Whatever, it's an excellent move by FIFA to move the year of the election.


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Japan get lucky in Olympic draw

23 Oct 2003(Thu)

I know many people are worried about Japan's chances of qualifying for the Athens Olympics football tournament.

But now the draw has been made, those fears must have turned into optimism.

Japan, clearly, has got a kind draw, and will start as the favourite to take the sole qualifying place from Group B.

Just to recap.

Group A comprises South Korea, China, Malaysia and Iran. Group B is Japan, Bahrain, United Arab Emirates and Lebanon. Group C is Kuwait, Saudi Arabia, Iraq or North Korea, and Oman.

The winner of each group qualifies for Athens.

South Korea, Japan and Kuwait were the top three seeds, so would head one of the three groups, but the good news for Japan was that they avoided China and Saudi Arabia.

Although I have always been optimistic about Japan's chances, despite the fact the team lacks the personality and the individual quality of the 2000 selection, I was concerned about them meeting China.

I saw Japan play China at the Asian Games in Pusan, Korea, a year ago, and was very impressed with the Chinese.

Japan won the game, in the quarterfinals, 1-0 with an excellent goal from the "Gamba Gon," Nakayama, but I thought China played very well and looked very dangerous.

So I was happy to see China drawn in Group A, where they will have a tremendous battle with both South Korea and Iran.

Peter Velappan, general secretary of the Asian Football Confederation, has described Group A as the Group of Death. This is true, so Group B must be the Group of Life, with Japan having a wonderful opportunity to qualify for the Olympics for the third successive time after Atlanta and Sydney.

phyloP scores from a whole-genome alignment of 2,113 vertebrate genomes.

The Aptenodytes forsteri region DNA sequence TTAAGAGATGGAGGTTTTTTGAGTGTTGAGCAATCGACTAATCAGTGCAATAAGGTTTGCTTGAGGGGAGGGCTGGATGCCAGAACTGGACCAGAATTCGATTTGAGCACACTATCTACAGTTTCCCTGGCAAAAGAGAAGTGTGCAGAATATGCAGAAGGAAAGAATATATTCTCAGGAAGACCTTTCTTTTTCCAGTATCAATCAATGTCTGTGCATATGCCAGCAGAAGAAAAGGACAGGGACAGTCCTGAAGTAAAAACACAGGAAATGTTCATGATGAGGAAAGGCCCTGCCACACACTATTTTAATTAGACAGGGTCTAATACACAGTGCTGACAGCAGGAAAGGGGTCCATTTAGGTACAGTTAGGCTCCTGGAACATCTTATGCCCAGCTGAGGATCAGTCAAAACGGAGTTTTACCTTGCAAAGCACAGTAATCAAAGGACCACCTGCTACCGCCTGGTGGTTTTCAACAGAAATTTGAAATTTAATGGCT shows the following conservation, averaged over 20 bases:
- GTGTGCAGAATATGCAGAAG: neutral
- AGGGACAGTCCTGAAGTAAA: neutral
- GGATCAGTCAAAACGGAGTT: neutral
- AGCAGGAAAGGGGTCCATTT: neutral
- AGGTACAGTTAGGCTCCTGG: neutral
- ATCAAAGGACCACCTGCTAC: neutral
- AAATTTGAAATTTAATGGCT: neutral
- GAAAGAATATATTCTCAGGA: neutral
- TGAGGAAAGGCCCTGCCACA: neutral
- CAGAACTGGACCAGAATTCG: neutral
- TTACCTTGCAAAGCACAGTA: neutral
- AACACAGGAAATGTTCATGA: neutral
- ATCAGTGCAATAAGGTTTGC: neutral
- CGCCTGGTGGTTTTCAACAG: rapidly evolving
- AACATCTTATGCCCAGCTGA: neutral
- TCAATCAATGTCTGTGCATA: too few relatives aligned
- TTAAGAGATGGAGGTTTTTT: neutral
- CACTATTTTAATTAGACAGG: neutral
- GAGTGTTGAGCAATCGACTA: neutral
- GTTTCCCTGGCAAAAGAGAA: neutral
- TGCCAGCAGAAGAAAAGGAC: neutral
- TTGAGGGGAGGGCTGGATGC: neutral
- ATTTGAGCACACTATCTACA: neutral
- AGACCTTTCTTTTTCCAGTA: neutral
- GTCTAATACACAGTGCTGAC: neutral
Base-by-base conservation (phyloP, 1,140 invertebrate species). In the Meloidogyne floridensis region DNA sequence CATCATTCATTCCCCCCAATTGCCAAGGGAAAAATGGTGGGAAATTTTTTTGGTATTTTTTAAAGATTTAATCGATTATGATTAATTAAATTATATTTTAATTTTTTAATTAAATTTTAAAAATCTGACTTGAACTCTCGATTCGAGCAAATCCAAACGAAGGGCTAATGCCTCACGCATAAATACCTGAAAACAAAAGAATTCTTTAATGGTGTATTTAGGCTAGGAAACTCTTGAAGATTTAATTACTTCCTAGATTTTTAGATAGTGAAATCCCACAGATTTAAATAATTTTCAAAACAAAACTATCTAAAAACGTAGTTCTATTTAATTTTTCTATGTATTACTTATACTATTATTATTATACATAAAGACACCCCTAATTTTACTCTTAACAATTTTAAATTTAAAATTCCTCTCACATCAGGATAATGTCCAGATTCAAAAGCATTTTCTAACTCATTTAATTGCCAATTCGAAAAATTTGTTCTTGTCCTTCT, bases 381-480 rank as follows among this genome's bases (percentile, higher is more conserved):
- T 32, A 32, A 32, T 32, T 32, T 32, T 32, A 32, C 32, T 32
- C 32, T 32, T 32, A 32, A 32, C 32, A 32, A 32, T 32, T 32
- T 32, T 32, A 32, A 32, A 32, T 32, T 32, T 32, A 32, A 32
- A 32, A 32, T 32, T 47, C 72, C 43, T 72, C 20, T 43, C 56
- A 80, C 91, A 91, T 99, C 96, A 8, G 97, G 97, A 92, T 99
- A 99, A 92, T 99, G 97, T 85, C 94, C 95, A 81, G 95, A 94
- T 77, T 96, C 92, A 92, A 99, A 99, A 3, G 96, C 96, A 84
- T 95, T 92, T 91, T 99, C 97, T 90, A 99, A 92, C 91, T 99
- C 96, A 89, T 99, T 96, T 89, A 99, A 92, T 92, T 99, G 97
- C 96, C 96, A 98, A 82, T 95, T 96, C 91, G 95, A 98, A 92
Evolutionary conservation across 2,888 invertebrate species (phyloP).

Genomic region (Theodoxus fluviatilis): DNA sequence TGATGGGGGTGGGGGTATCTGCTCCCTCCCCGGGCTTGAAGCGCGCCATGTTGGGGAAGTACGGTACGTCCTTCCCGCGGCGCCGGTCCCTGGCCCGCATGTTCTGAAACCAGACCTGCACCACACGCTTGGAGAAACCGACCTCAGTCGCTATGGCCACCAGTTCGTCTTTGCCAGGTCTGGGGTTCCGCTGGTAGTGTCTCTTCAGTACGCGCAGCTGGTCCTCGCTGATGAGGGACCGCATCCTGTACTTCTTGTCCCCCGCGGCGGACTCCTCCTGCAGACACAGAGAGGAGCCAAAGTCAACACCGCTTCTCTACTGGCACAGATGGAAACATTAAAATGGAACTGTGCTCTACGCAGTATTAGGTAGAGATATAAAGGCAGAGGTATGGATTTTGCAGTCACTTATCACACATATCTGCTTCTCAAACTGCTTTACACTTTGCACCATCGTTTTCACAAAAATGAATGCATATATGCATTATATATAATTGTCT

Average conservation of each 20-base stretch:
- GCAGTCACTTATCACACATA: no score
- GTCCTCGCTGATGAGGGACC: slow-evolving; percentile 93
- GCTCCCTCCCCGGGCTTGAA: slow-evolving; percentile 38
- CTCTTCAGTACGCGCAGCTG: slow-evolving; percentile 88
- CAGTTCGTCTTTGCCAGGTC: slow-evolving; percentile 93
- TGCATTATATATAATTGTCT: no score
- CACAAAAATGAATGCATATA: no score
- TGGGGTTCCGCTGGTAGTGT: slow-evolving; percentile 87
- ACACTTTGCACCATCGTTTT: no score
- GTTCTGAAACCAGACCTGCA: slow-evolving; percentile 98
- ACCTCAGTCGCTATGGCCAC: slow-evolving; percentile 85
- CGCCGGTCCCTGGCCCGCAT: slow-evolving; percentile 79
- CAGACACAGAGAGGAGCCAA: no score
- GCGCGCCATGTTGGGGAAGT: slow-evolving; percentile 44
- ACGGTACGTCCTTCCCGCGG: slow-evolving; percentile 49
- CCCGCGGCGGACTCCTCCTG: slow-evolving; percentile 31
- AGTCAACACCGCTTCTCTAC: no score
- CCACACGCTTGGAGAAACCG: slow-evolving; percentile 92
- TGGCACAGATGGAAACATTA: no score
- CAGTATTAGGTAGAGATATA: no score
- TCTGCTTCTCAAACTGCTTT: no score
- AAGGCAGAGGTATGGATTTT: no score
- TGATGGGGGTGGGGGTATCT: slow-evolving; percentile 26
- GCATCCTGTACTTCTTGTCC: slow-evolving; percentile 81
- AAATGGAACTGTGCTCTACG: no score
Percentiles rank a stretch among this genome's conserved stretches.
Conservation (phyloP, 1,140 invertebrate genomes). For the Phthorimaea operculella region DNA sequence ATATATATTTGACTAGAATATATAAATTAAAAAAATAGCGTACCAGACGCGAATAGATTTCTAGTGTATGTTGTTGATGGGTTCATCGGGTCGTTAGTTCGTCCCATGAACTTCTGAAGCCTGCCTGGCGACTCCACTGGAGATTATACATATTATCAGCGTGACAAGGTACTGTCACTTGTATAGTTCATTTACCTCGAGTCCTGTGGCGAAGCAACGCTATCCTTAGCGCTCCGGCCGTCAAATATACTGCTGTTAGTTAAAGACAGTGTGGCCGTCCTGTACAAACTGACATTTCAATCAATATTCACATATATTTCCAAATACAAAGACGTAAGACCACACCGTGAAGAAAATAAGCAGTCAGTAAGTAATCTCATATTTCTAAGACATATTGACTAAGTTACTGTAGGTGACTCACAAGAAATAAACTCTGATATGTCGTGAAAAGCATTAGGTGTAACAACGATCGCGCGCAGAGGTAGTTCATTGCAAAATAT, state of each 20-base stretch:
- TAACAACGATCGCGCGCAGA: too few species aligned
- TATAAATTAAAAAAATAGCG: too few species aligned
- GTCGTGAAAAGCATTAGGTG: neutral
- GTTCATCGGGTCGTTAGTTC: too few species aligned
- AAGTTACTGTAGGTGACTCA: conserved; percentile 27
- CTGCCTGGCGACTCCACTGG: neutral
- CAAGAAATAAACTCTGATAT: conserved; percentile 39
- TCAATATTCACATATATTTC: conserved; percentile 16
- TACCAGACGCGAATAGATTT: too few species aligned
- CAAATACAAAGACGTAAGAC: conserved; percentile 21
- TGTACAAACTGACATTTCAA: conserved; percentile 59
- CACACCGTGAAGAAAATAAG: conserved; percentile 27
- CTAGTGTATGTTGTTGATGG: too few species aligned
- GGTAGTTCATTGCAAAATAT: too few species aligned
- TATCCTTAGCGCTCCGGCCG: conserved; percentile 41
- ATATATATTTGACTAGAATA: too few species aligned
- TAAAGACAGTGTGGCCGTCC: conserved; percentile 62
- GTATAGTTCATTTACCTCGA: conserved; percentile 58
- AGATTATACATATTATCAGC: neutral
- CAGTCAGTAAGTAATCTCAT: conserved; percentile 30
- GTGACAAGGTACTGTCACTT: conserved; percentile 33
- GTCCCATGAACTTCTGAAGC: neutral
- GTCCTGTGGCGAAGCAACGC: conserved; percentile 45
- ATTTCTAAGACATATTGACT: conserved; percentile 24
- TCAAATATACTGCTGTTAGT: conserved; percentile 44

Japan, of course, will still face some tough games, especially against the United Arab Emirates, whose teams are always well prepared and well organised because of the amount of money the federation can pay to attract a top coach.

But the fitness, team work and experience of the Japanese players, thanks to the high standards in the J.League, should be enough to see them through.


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Reds have fans in J.League, too

20 Oct 2003(Mon)

There is no doubt that Yokohama F Marinos are strong enough to win both stages of the J.League this season, just like Jubilo Iwata did last year.

If Takeshi Okada's team can complete a two-stage sweep, the East Asian Football Federation and Zico would all be happy, because this would mean all J.League players would be available for the East Asian nations championship from December 4-10.

If a different team wins the second stage, then the players of Marinos and the second-stage champions would not be available for the East Asian championship, as the two-leg playoff will be held on December 6 and 13.

The J.League, naturally, wants a two-leg playoff, as it will bring lots of cash and exposure to the league.

Chairman Suzuki said last year that the league lost 700 million yen in projected revenue last season because Jubilo did the double. That's a lot of money, even for you rich Japanese!

The league cannot appear to favour any club, of course, but the perfect scenario for them would be this: Urawa Reds to win the second stage, and face Marinos in the playoff.

A full house of 70,000 at International Stadium Yokohama...another full house of 63,000 at Saitama Stadium 2002...the colour and the spectacle would look magnificent on television, and give local football a very high profile at the end of a year dominated largely by baseball: the rise of the Hanshin Tigers and Matsui at the Yankees.

Looking ahead to the East Asian championship, Zico will probably not have any of his leading players from Europe, as the dates are not on FIFA's international calendar, so the clubs would not have to release them.

Without these players, plus the players of Marinos and Reds if they win the second stage, then Zico will have to spread his net wider and call up some new faces.